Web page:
Permeable Paving - Water Harvesting

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The Concept

The students designed an automatic watering system that would use grey water from run off and direct rainfall to help water bamboo which would in turn help to feed Adelaide’s Pandas, Wang Wang and Funi. The group used permeable paving to help capture and store water which was triggered by a moisture probe to pump into a holding tank. This then watered the bamboo via gravity feed.

This project successfully replicates a University of South Australia research project.

 

The Creation

Permeable paving is a water conservation technique that is designed to replace traditionally paved or bituminised areas such as car parks with a water collection strategy using permeable pavers. Water is filtered through the pavers and a specially designed substrate made of a geotextile fabric and dolomite and collected in an underground tank set up.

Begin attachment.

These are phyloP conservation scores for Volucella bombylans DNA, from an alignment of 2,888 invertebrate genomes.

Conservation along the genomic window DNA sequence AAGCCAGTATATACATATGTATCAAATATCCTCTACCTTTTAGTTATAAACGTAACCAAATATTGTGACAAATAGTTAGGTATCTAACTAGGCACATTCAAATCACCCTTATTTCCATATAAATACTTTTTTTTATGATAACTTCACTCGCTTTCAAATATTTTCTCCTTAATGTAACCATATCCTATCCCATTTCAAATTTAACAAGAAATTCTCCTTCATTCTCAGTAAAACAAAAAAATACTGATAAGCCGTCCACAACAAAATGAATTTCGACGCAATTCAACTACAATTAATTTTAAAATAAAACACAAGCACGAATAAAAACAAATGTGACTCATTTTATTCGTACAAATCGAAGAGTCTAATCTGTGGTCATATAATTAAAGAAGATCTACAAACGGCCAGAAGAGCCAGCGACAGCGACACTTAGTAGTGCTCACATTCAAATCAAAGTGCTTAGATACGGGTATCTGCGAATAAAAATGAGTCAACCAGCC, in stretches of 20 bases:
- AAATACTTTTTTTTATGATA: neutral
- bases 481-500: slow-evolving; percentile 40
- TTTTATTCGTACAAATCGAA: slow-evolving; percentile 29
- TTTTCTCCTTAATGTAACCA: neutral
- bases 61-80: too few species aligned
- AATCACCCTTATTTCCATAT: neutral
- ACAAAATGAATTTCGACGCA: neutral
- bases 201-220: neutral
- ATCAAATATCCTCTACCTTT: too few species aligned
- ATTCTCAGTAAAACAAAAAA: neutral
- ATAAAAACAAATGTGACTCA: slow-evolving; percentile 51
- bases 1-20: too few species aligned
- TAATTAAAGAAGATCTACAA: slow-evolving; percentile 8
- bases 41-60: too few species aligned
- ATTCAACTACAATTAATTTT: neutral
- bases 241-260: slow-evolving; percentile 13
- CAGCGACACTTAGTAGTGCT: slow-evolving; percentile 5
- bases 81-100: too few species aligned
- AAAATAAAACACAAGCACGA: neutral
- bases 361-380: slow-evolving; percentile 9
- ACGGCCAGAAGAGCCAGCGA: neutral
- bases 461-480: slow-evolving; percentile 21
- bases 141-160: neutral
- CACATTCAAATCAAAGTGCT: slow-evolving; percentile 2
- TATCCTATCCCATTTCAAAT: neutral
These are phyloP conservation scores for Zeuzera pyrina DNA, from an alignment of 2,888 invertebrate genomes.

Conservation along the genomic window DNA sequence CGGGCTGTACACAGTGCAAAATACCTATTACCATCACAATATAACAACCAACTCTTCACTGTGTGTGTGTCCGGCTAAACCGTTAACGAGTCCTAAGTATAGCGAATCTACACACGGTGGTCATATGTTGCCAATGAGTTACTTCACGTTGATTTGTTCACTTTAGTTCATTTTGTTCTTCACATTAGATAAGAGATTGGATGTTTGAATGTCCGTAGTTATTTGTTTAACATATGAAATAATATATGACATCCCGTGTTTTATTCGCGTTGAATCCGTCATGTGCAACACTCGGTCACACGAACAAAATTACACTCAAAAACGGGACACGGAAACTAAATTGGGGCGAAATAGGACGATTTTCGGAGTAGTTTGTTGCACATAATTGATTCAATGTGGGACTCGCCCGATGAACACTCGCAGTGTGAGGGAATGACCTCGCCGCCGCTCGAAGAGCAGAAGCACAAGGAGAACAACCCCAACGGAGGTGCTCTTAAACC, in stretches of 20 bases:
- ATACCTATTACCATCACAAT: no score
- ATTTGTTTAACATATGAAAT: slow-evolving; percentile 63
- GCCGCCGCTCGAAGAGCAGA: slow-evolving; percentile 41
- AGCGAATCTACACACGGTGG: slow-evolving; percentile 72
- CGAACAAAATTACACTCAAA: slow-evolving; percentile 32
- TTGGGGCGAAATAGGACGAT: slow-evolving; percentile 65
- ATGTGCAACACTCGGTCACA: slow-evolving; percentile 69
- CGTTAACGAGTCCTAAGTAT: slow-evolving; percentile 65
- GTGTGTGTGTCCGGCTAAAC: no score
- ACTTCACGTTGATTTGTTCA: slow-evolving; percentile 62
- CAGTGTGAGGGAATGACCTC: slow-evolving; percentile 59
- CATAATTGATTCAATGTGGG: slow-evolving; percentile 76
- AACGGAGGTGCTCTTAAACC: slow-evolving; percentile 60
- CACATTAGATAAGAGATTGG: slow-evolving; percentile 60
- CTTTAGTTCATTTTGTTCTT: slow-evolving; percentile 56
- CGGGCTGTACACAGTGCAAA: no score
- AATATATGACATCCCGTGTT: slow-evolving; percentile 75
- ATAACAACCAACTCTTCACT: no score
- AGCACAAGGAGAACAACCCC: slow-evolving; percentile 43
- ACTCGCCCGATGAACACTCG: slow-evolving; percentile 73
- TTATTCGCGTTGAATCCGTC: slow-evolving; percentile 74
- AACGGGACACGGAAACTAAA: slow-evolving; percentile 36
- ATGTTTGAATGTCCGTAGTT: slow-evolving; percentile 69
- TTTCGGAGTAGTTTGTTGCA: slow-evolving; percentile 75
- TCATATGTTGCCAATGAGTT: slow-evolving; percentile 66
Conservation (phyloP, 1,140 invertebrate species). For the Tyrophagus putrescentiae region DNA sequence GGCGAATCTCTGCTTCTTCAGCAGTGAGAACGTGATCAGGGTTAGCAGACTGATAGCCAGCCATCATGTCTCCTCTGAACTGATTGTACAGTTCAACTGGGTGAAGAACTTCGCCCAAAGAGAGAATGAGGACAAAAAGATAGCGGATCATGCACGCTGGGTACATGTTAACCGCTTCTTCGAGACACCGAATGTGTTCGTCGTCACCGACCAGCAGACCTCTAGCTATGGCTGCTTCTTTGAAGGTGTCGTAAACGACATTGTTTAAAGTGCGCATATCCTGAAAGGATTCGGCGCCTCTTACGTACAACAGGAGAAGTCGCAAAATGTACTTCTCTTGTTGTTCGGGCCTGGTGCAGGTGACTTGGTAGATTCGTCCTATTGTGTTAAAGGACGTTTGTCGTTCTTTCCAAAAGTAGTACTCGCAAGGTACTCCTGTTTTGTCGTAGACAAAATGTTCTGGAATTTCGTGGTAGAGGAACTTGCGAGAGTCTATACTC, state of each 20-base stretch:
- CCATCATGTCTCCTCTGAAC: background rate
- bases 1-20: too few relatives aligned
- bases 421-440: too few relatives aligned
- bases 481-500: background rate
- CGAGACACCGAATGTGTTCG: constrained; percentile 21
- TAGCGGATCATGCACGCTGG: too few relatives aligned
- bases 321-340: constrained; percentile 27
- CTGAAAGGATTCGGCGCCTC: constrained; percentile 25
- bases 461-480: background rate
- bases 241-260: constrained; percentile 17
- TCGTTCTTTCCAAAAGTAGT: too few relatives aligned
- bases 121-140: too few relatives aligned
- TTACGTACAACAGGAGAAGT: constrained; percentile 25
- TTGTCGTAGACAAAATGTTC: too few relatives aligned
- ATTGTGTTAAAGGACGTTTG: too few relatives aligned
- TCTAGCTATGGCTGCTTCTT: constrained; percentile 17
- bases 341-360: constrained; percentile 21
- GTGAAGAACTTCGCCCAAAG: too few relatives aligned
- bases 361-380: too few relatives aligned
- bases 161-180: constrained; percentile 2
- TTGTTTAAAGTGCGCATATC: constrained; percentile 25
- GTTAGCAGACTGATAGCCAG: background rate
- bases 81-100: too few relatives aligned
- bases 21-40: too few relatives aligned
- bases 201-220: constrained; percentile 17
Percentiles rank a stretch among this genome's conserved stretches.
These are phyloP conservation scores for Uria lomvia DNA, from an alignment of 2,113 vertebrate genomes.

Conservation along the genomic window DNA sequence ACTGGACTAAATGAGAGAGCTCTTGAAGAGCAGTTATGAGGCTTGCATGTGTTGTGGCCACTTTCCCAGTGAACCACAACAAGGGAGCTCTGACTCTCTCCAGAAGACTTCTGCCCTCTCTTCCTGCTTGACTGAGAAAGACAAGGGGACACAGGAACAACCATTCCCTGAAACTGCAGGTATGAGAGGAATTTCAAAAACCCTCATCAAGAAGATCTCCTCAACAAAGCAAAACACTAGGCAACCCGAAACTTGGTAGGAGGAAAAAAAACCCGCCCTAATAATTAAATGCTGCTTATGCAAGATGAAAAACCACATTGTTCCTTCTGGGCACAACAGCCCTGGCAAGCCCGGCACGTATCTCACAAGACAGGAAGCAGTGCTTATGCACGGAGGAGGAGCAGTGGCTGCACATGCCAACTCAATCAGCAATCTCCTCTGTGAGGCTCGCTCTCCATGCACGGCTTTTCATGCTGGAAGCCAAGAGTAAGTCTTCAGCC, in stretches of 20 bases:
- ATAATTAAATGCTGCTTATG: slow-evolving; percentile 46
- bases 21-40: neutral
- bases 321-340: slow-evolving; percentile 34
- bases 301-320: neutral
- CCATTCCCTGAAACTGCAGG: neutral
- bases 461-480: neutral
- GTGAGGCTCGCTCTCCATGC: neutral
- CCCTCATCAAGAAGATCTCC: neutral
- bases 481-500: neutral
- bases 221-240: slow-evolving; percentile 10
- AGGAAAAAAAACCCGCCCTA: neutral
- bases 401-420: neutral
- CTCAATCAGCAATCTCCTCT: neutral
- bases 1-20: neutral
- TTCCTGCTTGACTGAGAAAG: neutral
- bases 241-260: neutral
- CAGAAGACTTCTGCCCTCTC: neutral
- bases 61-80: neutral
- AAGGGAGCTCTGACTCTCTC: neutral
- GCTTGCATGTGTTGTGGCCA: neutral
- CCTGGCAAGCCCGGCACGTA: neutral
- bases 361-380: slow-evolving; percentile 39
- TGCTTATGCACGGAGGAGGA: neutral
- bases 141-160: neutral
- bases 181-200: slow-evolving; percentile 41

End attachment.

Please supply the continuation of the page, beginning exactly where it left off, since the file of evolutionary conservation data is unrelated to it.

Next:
The team built the tank with the help of Jason Copeland (Bamboo Coordinator Adelaide Zoo) who used an excavator. Then using hand tools, the students dug the rest of the tank and lined it with brickie sand (30cm) at the base then dolomite rocks (60cm), geotextile fabric, gravel (10cm) and finally the permeable pavers.

A 300mm diameter PVC pipe was installed from the bottom extending 300 mm above the pavers. This had holes at the bottom to let the water in so water level could be seen. The moisture probe was placed half way up and the pump at the bottom.

A steel pole was erected and a toolbox that the students made in Electrotech was attached to store the electronics and solar battery. The solar panel was fixed to the top of this. The panel was angled at 13 degrees more than the latitude for Adelaide.

This was a Collaborative Project which is to be used as a trial set up and the students were appreciative of support from the University of South Australia, Salisbury Council, NAMIG, ADBRI Masonry and Pooraka Sand and Metal.

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